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Amateurism at its best

World Cup
World Cup

Separation of Mind and State


All the recent American fervor over the World Cup is easily the sorriest display of fandom the sports world has ever seen. It is no secret that America does not like soccer. In fact, it is a well-established fact that America as a nation neither embraces soccer nor cares at all about the plethora of exceptional soccer leagues throughout the world. However, recently we’ve been seeing a lot of public discussion about the sport and America’s place on the world stage. But why is that? It’s only once every four years that American soccer pundits emerge from their hibernations. Why is this year any different? Spoiler alert; it’s not.

The root cause of all American “soccer enthusiasm” is nationalism. Nationalism is the primary catalyst behind most nation’s exuberance during international sporting events. When it comes to the World Cup, however, the entirety of the world sans America has an existing and genuine interest in the sport. America does not. We care so little about the MLS, our own domestic league, that we could faint mid-match and require a gurney to carry us off, much like most of the fake-injury-plagued soccer stars that we care nothing about. It is the same reason that every four years we cheer for a bobsledder or shot-putter that we’ve never heard of nor do we care exists. Soon after the event is over, they fade into obscurity along with the “passionate” fans who only a week earlier could tell you where they went to high school and what their favorite food is. Americans have a gluttonous desire to prove to anyone willing to listen that we are better. We don’t know why nor do we really care what we’re better at; we’re just better.

World Cup

It’s not the majestic bald eagle’s fault that he’s affiliated with us or has been portrayed as a stern and steadfast soccer-hater.

American nationalism is the worst kind of nationalism because it is hollow and purposeless. When given an opportunity to defeat another country at anything, Americans will sing to the high heavens the greatness of our union. We will champion the excellence of America at whatever challenge is presented. We will scurry quietly to our computers where we’ll Google the names of the competitors and then bombard a conversation with our “knowledge” as if we were raised learning about the history and accolades of our more obscure domestic athletes.

When the events are over, it’s remarkable how quickly the average American mind reverts to its normal state. We know subconsciously that because many of these international events only happen every four years, that the next time around we will likely have to learn a new set of names in order to bombast knowledge from the water cooler. Even more remarkable, perhaps, is that many of the unknown athletes we touted, will spend the next four years of their lives earning their professional income in another nation. This is primarily the case with soccer. Yet, of these “super fans,” how many among them will trace the careers of their “favorite” American soccer stars through the English Premier League or German Bundesliga while awaiting another World Cup?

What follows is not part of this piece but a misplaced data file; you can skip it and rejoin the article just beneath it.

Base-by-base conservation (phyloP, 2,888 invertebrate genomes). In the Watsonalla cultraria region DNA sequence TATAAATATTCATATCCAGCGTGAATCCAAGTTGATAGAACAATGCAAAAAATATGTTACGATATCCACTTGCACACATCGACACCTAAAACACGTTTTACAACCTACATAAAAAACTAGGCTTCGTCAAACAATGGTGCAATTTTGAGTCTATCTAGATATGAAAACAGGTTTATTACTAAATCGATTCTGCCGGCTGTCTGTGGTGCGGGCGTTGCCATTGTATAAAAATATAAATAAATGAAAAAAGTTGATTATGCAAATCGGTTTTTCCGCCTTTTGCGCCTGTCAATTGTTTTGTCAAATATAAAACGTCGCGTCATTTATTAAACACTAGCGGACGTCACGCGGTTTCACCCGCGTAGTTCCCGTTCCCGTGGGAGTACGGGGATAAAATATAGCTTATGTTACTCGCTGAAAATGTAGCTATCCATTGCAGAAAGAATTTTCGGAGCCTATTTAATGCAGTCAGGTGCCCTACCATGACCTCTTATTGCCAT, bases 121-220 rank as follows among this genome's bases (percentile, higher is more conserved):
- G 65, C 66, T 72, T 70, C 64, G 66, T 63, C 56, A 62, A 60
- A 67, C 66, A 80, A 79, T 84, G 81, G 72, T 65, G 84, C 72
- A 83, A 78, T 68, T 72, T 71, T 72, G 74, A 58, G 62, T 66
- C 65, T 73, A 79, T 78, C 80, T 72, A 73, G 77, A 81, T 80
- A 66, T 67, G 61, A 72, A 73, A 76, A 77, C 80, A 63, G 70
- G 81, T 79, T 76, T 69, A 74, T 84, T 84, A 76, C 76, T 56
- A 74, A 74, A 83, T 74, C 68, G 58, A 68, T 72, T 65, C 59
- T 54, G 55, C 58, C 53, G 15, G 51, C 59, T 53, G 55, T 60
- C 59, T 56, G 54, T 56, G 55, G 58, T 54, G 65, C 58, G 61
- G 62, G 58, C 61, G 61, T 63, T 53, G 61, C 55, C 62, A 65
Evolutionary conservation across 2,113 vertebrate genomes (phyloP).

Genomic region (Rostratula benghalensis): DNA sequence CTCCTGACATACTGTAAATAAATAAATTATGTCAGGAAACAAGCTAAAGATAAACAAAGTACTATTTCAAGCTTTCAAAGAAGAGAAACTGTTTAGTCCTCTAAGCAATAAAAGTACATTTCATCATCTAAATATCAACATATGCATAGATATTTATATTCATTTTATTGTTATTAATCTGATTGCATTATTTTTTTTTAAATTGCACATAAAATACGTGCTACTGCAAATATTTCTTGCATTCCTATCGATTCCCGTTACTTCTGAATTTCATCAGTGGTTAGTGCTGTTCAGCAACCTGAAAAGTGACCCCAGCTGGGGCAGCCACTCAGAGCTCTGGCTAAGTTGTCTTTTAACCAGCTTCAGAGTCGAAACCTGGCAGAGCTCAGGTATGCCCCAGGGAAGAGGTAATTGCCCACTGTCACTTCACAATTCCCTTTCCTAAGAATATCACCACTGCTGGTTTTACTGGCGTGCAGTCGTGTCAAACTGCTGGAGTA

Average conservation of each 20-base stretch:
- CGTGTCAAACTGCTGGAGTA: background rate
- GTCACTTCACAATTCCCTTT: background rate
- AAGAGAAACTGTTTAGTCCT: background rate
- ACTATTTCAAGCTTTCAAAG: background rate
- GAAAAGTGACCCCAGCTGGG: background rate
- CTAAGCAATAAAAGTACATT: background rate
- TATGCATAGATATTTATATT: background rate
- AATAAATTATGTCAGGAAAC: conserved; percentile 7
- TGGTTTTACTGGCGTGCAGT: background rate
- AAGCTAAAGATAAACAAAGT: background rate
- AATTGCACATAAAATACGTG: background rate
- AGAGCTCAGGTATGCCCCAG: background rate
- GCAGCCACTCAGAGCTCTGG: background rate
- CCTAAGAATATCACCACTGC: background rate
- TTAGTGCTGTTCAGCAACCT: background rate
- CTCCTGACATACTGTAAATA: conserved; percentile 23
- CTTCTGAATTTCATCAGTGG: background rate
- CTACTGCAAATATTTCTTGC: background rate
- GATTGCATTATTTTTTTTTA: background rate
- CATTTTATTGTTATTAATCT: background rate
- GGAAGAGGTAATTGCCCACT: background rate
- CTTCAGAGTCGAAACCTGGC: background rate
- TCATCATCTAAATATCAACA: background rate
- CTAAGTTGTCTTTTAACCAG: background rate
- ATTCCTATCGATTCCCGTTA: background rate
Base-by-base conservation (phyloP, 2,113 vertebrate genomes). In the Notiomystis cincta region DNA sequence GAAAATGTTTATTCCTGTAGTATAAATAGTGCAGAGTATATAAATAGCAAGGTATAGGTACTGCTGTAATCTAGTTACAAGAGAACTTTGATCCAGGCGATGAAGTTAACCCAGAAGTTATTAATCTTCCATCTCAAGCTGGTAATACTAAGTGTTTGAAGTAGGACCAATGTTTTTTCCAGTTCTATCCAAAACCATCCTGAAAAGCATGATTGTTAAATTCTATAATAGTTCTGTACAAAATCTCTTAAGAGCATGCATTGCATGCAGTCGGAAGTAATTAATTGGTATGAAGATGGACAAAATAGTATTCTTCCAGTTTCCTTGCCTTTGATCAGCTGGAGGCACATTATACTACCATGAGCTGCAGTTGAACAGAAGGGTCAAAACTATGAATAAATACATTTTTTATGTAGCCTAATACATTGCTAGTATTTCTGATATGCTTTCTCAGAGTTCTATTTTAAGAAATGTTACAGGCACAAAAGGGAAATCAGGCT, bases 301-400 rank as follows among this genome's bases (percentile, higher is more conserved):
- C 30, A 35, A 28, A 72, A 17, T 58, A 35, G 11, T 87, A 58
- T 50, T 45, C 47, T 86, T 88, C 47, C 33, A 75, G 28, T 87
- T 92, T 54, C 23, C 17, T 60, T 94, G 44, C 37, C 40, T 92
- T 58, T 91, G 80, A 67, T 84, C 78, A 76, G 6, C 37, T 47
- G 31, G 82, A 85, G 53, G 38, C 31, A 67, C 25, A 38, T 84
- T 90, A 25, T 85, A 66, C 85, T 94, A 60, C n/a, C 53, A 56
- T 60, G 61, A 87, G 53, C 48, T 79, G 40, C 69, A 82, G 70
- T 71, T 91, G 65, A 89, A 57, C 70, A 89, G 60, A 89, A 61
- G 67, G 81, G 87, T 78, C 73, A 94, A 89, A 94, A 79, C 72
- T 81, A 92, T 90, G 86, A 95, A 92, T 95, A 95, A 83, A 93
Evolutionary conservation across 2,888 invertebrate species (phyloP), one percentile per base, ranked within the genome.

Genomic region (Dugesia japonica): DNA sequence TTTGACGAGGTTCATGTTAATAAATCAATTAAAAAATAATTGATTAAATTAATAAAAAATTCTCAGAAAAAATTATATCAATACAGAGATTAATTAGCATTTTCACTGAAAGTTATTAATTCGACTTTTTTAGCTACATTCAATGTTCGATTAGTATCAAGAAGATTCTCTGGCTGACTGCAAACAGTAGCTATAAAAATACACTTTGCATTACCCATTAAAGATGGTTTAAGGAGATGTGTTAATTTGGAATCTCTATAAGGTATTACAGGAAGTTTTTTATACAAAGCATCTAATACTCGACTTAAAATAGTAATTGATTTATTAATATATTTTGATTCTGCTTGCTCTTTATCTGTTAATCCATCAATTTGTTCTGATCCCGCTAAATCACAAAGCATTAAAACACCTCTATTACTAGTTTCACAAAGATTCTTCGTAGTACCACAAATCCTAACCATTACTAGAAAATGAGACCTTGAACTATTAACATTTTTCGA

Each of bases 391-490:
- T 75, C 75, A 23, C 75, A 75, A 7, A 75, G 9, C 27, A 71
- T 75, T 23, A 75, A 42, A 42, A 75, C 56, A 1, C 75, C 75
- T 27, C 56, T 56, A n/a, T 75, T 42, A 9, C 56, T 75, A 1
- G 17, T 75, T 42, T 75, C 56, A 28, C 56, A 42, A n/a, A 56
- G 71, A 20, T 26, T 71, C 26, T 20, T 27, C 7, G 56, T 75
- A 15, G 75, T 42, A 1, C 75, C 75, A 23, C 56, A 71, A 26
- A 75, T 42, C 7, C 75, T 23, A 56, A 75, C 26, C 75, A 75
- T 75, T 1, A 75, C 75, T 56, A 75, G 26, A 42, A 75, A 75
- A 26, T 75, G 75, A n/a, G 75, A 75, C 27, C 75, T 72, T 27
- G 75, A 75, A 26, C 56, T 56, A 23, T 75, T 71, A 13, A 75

World Cup

My personal favorite biathlete is no one because how the hell is skiing and shooting guns even a real sport?

This nation has reached a point in its history where virtually everyone born an American citizen was born into a developed and advanced nation. When none of the citizenry has really experienced national subjugation, it is difficult to sustain a believable nationalism for any length of time. This is why Americans rally around sports; because they truly have nothing else to rally around. We know in our hearts that an international sporting event will meet our two basic requirements for giddy nationalism; it will be temporary and it will appear genuine. Whether consciously or not, when dealing with serious issues like state solidarity or kicking a colorful orb around a field of green, Americans inherently know that we care about neither and will struggle to feign interest for more than a few weeks.

For a brief time every few years, Americans use ambiguous sporting events such as the World Cup to cultivate an atmosphere of pride, for however brief a moment. It is entirely false. Completely contrived. Barely believable. But in a country filled with shallow and mindless followers, it’s a valiant attempt nonetheless.

So good luck in the 2014 World Cup, America. Oh wait, what? We already lost? Ok, whoever dies with the most toys wins. Good night.

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